Alvarez eyes piecemeal approach for other crimes not included in death penalty bill

By on March 6, 2017


"Iyon yung napagkasunduan sa majority caucus. Isa-isa na lang naming ipasa kasi para meron naman tayong natapos. Dahil ‘pag sabay-sabay, baka humaba pa yung mga debate. So isa-isa muna para matapos tayo dun sa illegal drugs. Sunod naman natin yung iba," Alvarez said. (Photo: Speaker Pantaleon Alvarez/ Facebook)
“Iyon yung napagkasunduan sa majority caucus. Isa-isa na lang naming ipasa kasi para meron naman tayong natapos. Dahil ‘pag sabay-sabay, baka humaba pa yung mga debate. So isa-isa muna para matapos tayo dun sa illegal drugs. Sunod naman natin yung iba,” Alvarez said. (Photo: Speaker Pantaleon Alvarez/ Facebook)

MANILA –Speaker Pantaleon Alvarez on Monday said the House of Representatives may still introduce other heinous crimes punishable by death through a piecemeal approach in subsequent bills.

In an ambush interview, Alvarez said the result of several majority caucuses led to limiting the imposition of death penalty to just drug-related offenses in a bid to bolster the enactment of the death penalty bill into law.

The new version of the bill delists the crimes of plunder, rape, and treason from its coverage.

“Iyon yung napagkasunduan sa majority caucus. Isa-isa na lang naming ipasa kasi para meron naman tayong natapos. Dahil ‘pag sabay-sabay, baka humaba pa yung mga debate. So isa-isa muna para matapos tayo dun sa illegal drugs. Sunod naman natin yung iba,” Alvarez said.

(“That was the agreement in our majority caucus. We will pass it one-by-one so that we could eventually accomplish something. Because if we pass (everything) all at once, it could prolong the debates. So we will tackle it individually and finish with ‘the crimes related to’ illegal drugs. After that, we will move on to other crimes.”)

The piecemeal attempt to add other heinous crimes later on will also accelerate the legislative process and produce more outputs, Alvarez noted.

The lower chamber is expected to approve on third and final reading the death penalty bill, or House Bill 4727 on Tuesday. Alvarez is one of the principal authors of the bill.

Under the substitute bill, the mode of capital punishment could either be through hanging, by firing squad or lethal injection.

The bill said the penalty of life imprisonment to death and a fine ranging from PHP500,000 to PHP10 million shall be imposed upon any person involved in any of the following drug-related offenses:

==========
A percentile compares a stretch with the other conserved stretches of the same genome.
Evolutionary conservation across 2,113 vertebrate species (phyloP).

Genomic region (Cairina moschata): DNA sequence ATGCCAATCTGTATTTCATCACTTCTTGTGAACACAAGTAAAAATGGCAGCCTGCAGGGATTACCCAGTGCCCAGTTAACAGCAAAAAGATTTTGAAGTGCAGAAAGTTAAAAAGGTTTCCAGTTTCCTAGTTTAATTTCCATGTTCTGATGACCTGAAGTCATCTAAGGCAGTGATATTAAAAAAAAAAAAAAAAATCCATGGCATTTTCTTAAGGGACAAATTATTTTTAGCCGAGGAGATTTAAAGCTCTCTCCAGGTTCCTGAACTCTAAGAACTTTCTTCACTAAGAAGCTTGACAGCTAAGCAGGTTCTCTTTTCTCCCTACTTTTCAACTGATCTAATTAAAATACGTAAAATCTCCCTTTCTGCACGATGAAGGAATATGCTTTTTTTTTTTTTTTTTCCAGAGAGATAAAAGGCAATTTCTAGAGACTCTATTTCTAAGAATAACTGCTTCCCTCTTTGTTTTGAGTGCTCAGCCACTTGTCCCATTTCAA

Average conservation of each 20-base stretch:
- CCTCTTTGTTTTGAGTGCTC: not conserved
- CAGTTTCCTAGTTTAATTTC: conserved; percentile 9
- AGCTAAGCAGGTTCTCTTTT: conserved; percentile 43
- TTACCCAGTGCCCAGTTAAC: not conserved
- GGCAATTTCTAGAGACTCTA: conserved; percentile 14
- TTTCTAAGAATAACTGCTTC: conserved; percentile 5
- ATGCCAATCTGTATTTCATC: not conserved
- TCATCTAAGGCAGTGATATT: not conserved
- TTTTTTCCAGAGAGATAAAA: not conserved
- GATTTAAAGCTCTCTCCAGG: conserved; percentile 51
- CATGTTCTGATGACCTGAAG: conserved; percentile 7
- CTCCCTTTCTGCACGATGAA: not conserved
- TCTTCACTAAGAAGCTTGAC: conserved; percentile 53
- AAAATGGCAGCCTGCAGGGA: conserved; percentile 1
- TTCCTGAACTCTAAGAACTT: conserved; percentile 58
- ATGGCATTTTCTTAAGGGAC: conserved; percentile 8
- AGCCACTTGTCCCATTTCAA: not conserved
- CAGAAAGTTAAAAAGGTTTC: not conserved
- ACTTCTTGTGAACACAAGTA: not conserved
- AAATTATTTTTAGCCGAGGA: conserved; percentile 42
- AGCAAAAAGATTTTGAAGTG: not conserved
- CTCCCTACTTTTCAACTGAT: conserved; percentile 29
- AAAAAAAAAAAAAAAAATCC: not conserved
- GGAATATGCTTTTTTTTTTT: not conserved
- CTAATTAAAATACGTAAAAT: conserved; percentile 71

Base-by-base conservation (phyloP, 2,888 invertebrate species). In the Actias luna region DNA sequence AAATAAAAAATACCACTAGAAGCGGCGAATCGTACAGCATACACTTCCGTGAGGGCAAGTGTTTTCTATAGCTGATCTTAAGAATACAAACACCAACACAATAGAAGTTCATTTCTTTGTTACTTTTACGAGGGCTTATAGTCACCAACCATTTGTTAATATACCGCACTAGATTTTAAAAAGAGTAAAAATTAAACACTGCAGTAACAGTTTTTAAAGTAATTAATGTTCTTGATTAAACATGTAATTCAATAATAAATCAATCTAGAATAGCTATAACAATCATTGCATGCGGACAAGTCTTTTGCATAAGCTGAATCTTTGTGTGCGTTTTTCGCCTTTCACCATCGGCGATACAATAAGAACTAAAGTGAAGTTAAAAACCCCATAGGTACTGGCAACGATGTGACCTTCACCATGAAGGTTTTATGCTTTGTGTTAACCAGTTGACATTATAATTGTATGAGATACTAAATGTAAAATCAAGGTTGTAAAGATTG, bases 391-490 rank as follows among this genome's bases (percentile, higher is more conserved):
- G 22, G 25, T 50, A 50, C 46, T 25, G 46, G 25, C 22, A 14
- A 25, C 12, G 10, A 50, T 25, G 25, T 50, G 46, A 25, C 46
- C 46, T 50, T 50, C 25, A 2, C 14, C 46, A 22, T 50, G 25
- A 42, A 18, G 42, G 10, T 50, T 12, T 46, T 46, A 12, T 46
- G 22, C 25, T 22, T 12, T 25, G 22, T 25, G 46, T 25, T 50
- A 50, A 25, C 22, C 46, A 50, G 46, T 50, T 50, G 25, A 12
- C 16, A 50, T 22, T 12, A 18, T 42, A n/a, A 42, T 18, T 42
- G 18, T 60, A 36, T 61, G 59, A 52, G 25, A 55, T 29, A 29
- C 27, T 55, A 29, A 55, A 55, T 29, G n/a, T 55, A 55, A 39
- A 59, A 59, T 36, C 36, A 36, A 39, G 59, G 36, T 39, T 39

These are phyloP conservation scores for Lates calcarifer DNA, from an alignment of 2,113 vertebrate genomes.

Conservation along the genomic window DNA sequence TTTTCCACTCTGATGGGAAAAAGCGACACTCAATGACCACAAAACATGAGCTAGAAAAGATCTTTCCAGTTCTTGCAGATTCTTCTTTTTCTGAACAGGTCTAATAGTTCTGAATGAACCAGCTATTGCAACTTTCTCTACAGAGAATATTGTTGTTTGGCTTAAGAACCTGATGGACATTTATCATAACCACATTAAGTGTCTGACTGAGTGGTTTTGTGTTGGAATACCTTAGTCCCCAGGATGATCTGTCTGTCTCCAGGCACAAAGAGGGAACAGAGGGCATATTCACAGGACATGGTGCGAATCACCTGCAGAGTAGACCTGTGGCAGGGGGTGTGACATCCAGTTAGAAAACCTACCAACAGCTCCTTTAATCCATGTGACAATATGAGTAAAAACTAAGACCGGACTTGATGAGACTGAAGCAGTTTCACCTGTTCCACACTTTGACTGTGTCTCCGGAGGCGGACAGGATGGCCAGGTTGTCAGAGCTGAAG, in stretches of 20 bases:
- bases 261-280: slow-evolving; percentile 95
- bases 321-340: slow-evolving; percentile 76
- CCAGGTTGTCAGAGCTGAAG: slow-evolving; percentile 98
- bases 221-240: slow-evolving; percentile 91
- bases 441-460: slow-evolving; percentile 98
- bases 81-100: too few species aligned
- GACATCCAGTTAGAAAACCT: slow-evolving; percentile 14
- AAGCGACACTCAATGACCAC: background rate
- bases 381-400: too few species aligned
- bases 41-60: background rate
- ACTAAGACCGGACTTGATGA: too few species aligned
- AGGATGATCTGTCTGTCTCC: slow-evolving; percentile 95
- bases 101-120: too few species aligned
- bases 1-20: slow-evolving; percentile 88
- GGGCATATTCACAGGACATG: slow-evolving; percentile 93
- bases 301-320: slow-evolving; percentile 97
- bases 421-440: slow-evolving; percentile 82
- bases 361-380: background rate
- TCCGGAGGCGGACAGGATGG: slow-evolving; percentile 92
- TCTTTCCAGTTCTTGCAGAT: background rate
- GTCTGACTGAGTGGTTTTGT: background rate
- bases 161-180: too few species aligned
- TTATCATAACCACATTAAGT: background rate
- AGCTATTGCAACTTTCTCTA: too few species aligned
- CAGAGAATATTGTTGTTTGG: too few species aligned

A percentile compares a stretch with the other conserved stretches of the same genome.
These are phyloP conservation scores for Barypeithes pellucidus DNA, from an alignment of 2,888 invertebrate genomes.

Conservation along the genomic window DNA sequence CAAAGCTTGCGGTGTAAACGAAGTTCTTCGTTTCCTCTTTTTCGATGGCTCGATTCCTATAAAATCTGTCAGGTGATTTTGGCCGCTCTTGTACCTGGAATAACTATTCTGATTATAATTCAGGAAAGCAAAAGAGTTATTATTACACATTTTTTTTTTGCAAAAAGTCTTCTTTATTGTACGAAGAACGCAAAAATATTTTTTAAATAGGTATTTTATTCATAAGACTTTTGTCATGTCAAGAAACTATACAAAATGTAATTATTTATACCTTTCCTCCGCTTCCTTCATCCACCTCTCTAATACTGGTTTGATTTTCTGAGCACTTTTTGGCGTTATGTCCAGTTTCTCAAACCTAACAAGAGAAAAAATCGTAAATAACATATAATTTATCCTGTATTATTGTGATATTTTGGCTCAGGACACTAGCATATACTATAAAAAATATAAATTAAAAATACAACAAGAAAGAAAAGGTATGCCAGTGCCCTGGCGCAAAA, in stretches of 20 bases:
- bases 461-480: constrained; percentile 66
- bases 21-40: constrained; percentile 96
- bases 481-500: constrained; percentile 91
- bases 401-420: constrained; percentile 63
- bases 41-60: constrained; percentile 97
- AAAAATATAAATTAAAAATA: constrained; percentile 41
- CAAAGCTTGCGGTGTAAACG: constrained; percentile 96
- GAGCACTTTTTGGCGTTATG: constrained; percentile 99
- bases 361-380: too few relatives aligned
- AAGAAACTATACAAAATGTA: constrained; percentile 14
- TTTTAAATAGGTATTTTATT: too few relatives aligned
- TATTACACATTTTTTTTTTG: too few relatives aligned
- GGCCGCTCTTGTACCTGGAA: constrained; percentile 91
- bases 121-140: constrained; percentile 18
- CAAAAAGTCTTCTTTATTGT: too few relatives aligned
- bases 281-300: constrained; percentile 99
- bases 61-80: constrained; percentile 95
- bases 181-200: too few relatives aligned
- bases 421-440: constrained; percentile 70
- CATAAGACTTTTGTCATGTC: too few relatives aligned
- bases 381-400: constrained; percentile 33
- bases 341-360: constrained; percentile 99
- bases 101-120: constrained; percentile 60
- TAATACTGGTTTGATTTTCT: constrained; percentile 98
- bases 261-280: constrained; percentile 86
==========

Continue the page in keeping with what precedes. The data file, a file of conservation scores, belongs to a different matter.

– importation of dangerous drugs and/or controlled precursors and essential chemicals;

– sale, trading, administration, dispensation, delivery, distribution and transportation of dangerous drugs and/or controlled precursor and essential chemicals;

– maintenance of a den, dive or resort where any dangerous drug is used or sold in any form;

– manufacture of dangerous drugs and/or controlled precursors and essential chemical;

– criminal liability of a public officer or employee for misappropriation, misapplication or failure to account for the confiscated, seized and/or surrendered dangerous drugs, plant sources of dangerous drugs, controlled precursors and essential chemicals, instruments/ paraphernalia and/or laboratory equipment including the proceeds or properties obtained from the unlawful act committed;

– criminal liability for planting evidence.

The measure also requires the Public Attorney’s Office and the Office of the Solicitor General to create a special panel composed of senior lawyers to handle the automatic review or appealed cases of the death penalty.

The bill said another amendment requires the public prosecutor to furnish copies of case information to the Commission on Human Rights (CHR), the Integrated Bar of the Philippines (IBP), the Free Legal Assistance Group (FLAG), and other religious and civic organizations.

Capital punishment was last suspended in 2006 by former president Gloria Macapagal-Arroyo.

President Rodrigo Duterte, however, has called for the passage of the measure to stop the proliferation of drugs and criminality.